Hill, Reginald - 'Midnight Fugue'
MIDNIGHT FUGUE may be Reginald Hill's twenty-second full-length Dalziel & Pascoe novel (who's counting?) but it is like none you've read before. The entire action takes place over 16 hours of one "Sunday, Bloody Sunday" - and the wonderful Andy Dalziel is asleep for two of them!
Still groggy from the terrorist bomb which almost killed him two books ago, Dalziel is contacted by the wife (or is it widow?) of one London policeman who wants to marry another providing the first is legally dead. Both coppers turn out to have a history with ageing black gangster Goldie Goldman who has gone legit, or so it seems, to further the ambitions of his Tory-boy son who just might get to be Britain's first mixed-race Prime Minister. Despite Goldie's love of classic Jimi Hendrix tracks (are there any other sort?), he's a villain through and through and despatches a wonderful pair of psychopathic siblings to Mid-Yorkshire to find....well, that would be telling.
Suffice it to say, it involves a radical Welsh journalist or two, a christening party attended by Peter and Ellie Pascoe, a nicely-choreographed piece of farce in a posh Yorkshire hotel, cameo roles for those regular Hill favourites, Edgar Wield and 'Ivor' Novello, as well as superb comic relief scenes featuring a Mrs Esme Sheridan as the witness from Hell (reminiscent of the Miss Clack scenes in THE MOONSTONE), and a senior Welsh policeman caught wonderfully in flagrante in a lay-by somewhere just north of the Peak District.
This is one of the fastest-paced - and funniest - books in the Dalziel canon (and it is very much a Dalziel book rather than a 'Dalziel & Pascoe'), with the action cutting almost cinematically between several view points as 'Fat Andy' does what he does best, which is to be both a catalyst and a focal point for the resolution of crimes past, present and possibly still to come.
Somebody even cleverer than Reg Hill said "Let me have men around me that are fat" and if the proof in the (second-helping of) pudding was ever needed, look no further than "That bulk...that ursine gait...that simian head" that is Andy Dalziel, one of the greatest creations in British crime fiction. Of course there are limits, such as the picture of this behemoth sporting himself in pale green slacks but one can forgive a lot a man who says there's nothing wrong with graduates "as long as you catch the buggers young".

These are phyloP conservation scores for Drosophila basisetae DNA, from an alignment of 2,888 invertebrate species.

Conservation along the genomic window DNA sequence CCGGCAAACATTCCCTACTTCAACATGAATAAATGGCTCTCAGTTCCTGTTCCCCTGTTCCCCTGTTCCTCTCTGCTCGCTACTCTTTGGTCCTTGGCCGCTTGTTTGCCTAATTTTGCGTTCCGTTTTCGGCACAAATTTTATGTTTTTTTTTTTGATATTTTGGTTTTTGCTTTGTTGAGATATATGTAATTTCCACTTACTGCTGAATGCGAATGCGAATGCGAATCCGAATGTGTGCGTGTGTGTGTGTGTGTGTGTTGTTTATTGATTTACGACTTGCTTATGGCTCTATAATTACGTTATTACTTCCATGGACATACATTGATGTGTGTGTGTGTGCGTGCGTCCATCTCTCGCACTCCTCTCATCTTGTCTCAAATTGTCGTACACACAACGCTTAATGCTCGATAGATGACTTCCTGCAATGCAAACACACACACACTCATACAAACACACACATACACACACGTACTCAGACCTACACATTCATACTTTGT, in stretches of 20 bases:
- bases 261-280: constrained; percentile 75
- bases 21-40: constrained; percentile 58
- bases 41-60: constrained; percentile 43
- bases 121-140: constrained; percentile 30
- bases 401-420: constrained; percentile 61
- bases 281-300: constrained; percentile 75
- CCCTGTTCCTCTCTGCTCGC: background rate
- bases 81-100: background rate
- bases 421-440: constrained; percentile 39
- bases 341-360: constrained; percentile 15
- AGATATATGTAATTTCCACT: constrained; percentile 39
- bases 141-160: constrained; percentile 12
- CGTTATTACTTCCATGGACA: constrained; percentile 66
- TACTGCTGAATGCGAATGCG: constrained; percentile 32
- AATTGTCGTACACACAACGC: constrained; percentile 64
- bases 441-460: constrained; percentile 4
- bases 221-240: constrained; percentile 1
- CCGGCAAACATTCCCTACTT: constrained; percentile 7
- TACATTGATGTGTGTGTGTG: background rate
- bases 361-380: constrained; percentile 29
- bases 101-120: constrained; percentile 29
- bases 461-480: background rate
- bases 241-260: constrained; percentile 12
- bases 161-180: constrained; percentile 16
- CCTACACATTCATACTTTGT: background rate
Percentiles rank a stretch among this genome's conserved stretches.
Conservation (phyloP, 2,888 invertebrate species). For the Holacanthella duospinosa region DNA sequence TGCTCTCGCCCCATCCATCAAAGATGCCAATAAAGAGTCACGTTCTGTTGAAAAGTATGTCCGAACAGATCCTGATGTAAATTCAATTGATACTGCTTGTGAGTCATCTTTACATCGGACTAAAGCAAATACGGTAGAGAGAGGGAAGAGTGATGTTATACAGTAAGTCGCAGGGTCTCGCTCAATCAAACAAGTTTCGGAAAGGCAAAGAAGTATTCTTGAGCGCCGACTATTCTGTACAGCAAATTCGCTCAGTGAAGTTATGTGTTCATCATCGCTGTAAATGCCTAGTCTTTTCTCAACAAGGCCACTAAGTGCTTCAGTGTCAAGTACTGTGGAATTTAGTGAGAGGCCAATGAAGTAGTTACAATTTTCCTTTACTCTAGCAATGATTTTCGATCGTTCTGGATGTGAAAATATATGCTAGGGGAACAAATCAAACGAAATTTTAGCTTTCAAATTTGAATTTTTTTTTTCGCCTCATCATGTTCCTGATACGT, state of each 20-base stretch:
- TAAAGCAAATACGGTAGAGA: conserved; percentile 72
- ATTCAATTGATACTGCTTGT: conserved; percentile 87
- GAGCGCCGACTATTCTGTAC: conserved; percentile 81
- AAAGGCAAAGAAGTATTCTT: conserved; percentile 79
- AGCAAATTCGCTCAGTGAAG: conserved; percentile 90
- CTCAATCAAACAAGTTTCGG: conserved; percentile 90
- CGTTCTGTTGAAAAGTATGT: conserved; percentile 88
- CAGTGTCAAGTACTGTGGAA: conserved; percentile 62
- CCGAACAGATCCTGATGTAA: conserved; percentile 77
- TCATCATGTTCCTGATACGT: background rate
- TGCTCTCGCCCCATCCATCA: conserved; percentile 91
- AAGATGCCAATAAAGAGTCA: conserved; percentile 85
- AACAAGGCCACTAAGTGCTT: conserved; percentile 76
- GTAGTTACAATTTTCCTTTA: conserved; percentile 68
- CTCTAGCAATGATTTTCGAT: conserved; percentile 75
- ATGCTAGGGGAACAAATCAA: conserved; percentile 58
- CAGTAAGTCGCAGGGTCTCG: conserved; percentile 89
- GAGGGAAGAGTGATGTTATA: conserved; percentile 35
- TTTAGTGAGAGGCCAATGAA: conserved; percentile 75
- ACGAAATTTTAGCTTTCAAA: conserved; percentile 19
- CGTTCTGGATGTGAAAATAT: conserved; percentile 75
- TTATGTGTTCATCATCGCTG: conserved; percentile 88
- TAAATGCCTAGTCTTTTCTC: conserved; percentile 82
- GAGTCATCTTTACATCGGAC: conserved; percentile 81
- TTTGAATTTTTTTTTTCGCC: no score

Reg Hill proves that age does not weary him when it comes to turning a fine phrase, such as a wriggling baby being described as lying like a "bouleversed beetle" or Dalziel's "drumlin chins" being shaved as smooth as a bowling green. My favourites though are the southern psychopath's conclusion that: "Like prison, once out of Yorkshire, there was no way he was going back" and the fact that one of the Welsh characters hails from the village of Llufwwadog. Never read any Dylan Thomas? Reg Hill has. Try reading "Llufwwadog" backwards.
MIDNIGHT FUGUE is Reginald Hill, at his most assured, having fun; and the good thing about Reg Hill as a writer is that he can have you rocking in the aisles and still deliver a surprise punch when you least expect it. When it comes to fine plotting, sympathetic characterisation, great gags and some well-aimed barbs from an unrepentant liberal softy, look no further than the Grand Master himself and take delight in his sheer bloody humanity.
Mike Ripley, England
Mike Ripley has reviewed over 950 crime novels in a 20-year stint as a critic for, among others, the Daily Telegraph, Birmingham Post, Publishing News, The Good Book Guide and Deadly Pleasures (US). He currently runs a creative crime-writing course for Cambridge University's Institute of Continuing Education and writes the gossip column Getting Away With Murder on www.shotsmag.co.uk . His own crime novels are ludicrously over-praised on his official fan site www.thatangellook.co.uk, but that's what it's there for.